Confidential Review Upholds Boy Scout Policy Banning Gays

Despite both external and internal pressures, organization upholds 102-year-old ban on homosexuals.


Eric Jones, a 19-year-old from Missouri, was fired from his counselor job at a Boy Scout camp Sunday after admitting that he was gay. He had participated in the Boy Scouts for nearly a decade, working his way up to the Eagle Scouts. "I thought it was time to have my life of scouting and my other life come together," he told the New York Daily News of his decision to come out.

Jones said his camp director told him that he deserved to be at the camp, but had to follow the Boy Scout policy that prohibits homosexuals from being both members and leaders.

Unfortunately for Jones, The Boy Scouts of America announced Tuesday that they would not be changing this policy. The organization's ruling comes at the conclusion of a two-year review by a confidential panel made up of Scout executives and volunteers on the 102-year-old policy. According to a statement given to the Associated Press, the panel relied on research from both inside and outside the Scouts.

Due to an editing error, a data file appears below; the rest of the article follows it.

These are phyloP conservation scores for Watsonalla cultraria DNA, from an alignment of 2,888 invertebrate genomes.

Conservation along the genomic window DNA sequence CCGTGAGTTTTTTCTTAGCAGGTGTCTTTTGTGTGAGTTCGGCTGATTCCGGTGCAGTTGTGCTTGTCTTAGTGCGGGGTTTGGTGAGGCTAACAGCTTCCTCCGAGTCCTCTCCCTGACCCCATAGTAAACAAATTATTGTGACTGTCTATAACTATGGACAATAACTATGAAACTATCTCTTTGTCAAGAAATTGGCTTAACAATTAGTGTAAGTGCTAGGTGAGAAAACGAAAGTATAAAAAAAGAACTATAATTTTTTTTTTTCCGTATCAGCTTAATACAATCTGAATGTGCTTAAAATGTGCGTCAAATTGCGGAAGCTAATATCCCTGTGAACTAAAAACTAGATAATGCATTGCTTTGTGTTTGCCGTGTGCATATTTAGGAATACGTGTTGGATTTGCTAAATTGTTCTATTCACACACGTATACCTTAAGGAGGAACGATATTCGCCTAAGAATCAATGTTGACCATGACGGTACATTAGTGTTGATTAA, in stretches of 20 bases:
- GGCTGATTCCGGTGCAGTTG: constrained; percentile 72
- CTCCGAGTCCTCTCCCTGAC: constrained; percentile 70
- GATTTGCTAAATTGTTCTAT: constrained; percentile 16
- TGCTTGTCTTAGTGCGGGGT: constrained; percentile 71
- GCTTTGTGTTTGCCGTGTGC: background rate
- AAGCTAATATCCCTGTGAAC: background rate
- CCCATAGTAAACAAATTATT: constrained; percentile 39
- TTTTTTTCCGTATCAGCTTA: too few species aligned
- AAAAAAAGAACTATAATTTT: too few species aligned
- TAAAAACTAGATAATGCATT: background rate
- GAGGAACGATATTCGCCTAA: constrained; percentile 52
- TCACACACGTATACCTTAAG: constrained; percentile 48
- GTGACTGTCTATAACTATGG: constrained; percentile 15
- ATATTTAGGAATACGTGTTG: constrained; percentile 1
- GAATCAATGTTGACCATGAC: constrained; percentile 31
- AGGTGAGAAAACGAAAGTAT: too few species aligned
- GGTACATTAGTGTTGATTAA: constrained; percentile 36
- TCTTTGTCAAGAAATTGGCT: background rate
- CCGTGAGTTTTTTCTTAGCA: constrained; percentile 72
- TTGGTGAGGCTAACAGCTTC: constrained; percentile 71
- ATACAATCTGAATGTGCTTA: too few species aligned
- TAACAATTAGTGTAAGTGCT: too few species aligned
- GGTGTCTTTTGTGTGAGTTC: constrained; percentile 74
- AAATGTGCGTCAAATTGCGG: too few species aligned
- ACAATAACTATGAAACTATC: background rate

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"The vast majority of the parents of youth we serve value their right to address issues of same-sex orientation within their family, with spiritual advisers and at the appropriate time and in the right setting," said Boy Scouts of America chief executive Bob Mazzuca of the decision to uphold the policy. "We fully understand that no single policy will accommodate the many diverse views among our membership or society."

Both outside gay rights groups and internal members have criticized the policy, which was protected by a 2000 Supreme Court decision. Recently, national executive board members James Turley, CEO of Ernst & Young, and Randall Stephenson, CEO of AT&T, both said they intended to work from within the Boy Scouts to change the policy. Both of their companies are known for their gay-friendly environments.

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Efforts to change the policy are unlikely to cease despite the review. A online petition with more than 300,000 signatures is expected to be delivered Wednesday to the Boy Scouts headquarters in Irving, Texas. The petition calls for the organization to reinstate a Scout den mother who was expelled for being a lesbian, in addition to changing the policy at large. Jones will discuss his own ousting in an upcoming documentary, entitled Second Class Citizens.